Taming the autonomic nervous system
Dr. Ryan Remedios’ experimental work established the foundation for experience-driven functional changes in neuronal circuits that in turn determine nervous system functions. Remedios is one of the newly recruited Helmholtz Pioneer Campus Team Leaders at Helmholtz Pioneer Campus. Read here about his motivation and future ambitions.
I have uncovered some surprising insights into the activity of a region deep in the brain – called the hypothalamus. It’s known that our life experiences shape our future behaviour. These are learned behaviours. Humans, like other social animals, learn to interact optimally with the environment, and the brain circuits involved in learning and memory are under heavy current investigation. Paradoxically, there is evidence, including the Nobel Prize winning work of Tinbergen, Lorenz and von Frisch, that certain behaviours are genetically encoded, and are performed without prior learning. These are known as instincts or innate behaviours. The brain circuits that control these behaviours were thought to be genetically encoded and organized during brain development.
I want to investigate systems-level nervous system function and further our knowledge of autonomic circuitry, as I have high hopes that a deeper understanding will lead to some revolutionary therapies. I am delighted to be the principal investigator of the Autonomous and Autonomic Systems Group at Helmholtz Pioneer Campus (HPC) since July 2018: here I have the complex infrastructures needed to advance my research in the dynamics of neuronal circuit plasticity.
The amazing fact I was privileged to observe is that a brief behavioural trigger is all it takes to transform some neurons within a neuronal population into a stable neuronal ensemble with long-lasting implications: the behavioural patterns these circuits control, will be ingrained for a significant portion of a lifetime.
In the study published in Nature, my colleagues and I were exploring mouse social behaviours. I recorded the activity of hundreds of neurons within the hypothalamus in socially interacting mice and discovered an ensemble of neurons active in the presence of males and another active in the presence of females. However, socially inexperienced mice lacked such a separation of ensembles, and the neurons responded to males and females equally. Interestingly the first sexual experience, even if brief, was the trigger that provoked the formation and separation of the male- and female-specific ensembles. Once these ensembles formed, they remained separate and stable for many months.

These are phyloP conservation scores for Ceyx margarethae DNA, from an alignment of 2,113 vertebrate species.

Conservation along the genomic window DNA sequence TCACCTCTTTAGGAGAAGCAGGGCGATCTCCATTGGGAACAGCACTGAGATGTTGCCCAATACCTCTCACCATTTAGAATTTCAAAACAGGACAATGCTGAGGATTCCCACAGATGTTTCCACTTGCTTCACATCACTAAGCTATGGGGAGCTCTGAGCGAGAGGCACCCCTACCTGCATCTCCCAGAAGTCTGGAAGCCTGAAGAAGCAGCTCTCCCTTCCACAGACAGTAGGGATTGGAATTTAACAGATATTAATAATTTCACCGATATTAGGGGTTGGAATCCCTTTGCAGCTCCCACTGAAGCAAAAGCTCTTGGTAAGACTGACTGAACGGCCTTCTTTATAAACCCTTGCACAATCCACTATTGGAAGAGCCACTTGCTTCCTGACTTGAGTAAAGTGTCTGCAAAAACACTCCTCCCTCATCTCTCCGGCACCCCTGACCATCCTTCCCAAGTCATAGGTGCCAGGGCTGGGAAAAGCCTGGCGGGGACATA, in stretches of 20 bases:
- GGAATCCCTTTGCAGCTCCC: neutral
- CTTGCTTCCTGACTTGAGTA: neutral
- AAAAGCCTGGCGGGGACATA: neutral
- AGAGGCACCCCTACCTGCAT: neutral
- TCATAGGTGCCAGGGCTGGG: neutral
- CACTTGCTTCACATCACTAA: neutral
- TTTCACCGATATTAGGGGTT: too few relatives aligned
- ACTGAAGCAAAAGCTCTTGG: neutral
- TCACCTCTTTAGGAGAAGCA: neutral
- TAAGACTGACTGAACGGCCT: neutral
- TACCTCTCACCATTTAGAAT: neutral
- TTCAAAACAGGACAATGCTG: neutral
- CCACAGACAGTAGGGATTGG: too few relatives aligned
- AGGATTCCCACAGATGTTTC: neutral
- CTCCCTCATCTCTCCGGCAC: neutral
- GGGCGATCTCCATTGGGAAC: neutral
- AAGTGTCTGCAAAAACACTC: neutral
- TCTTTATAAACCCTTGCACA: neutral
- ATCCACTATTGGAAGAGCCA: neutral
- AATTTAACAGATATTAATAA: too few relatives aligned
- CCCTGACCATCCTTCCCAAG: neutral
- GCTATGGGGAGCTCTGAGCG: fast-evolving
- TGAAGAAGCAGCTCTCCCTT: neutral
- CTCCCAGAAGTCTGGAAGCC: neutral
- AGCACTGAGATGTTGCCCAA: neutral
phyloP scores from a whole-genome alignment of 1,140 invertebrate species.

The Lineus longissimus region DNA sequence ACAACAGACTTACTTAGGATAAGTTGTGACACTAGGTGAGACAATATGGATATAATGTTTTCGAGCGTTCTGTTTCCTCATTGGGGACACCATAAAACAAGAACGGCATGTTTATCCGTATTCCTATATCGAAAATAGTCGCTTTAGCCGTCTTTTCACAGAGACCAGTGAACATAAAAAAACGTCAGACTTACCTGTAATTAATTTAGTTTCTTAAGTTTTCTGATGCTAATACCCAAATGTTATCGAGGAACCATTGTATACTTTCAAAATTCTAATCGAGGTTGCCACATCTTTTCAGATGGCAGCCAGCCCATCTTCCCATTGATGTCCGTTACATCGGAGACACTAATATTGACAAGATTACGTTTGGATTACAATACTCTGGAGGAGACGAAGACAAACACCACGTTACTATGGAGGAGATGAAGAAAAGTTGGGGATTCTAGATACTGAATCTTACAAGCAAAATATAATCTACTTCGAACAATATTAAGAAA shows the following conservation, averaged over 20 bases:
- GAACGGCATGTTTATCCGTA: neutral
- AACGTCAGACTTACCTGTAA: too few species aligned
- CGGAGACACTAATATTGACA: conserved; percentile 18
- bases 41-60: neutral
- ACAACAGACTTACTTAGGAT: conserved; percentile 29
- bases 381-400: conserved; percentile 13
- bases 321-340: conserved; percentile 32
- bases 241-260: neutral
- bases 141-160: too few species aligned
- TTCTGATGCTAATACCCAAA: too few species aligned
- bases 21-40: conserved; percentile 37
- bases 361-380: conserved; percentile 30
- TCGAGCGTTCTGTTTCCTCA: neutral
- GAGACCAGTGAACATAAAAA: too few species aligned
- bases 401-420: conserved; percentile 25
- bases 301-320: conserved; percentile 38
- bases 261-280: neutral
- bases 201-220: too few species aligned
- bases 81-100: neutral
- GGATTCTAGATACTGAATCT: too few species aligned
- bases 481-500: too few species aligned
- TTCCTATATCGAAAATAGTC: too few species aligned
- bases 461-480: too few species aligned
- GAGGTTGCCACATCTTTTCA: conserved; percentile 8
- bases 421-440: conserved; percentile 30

Our observation that a brief social exposure can trigger a long-lasting functional change within a neuronal population – in my opinion – unlocks the door to an enigmatic universal mechanism. The benefits of uncovering the molecular and cellular mechanisms behind this phenomenon may allow us to control specific circuits and hence facilitate the development of a range of therapies for posttraumatic stress disorder, addiction or influence physiological ageing. Therapies that could reduce the deteriorating effects of ageing on autonomic system function will be a special focus of my new team. As human lifespans keep increasing, I would like for people to live long, with health and dignity!
To achieve these goals I am utilizing a bundle of complementary, cutting-edge technologies. I am a specialist in in vivo electrophysiology and in vivo calcium imaging, wherein I can record, and in the future manipulate, the activity of hundreds of neurons in freely moving and socially interacting mice. My expertise in micro-endoscopic calcium imaging brought recent success by recording the activity of populations of single neurons simultaneously with behaviour. My next objective is to simultaneously record neuronal activity, behaviour and multiple other physiological parameters such as changes in body temperature, heartrate, respiration, and determine how these change with ageing using different mouse models.
I am eager to share this knowledge and my lab’s expertise with my new colleagues in Munich and beyond. I am also looking forward to new avenues for collaboration, with biologists, chemists, physicists, computer scientists and just about anyone with a passion for uncovering the secrets of how the coordinated activity of neurons controls thought, physiology and behaviour. This collaborative, interdisciplinary culture is one of the reasons why I turned down other attractive offers from European institutions to take up a post at HPC. I was keen to find a place like the HPC, a nucleus attracting successful, inspiring, young scientists interested in collaborating on new ideas, an accomplished, yet young management, that encourages tackling risky, challenging topics for scientific leaps and breakthroughs rather than incremental advances, and the smorgasbord of techniques and technologies already available at the HMGU. I am convinced that bringing together experts from diverse fields helps stimulate inspiration: My ambitions as a neurophysiologist is accentuated by my enthusiastic team which includes an interdisciplinary mix of a medical doctor, a mechanical engineer, a physicist, a veterinarian and a neurobiologist.
Only through interdisciplinary collaboration we will be able to fully explore the nervous system in sufficient detail. This, in turn, will enable to reverse or alleviate the degenerative processes that affect us all through illness or just natural ageing.
Remedios R, Kennedy A, Zelikowsky M, Grewe BF, Schnitzer MJ, Anderson DJ.: Social behaviour shapes hypothalamic neural ensemble representations of conspecific sex. Nature. 2017 Oct 18;550(7676):388-392. doi: 10.1038/nature23885.
Listen to the podcast
Brady Huggett talks with Ryan about the HPC PI’s research interests, career path and reasons for joining the HPC.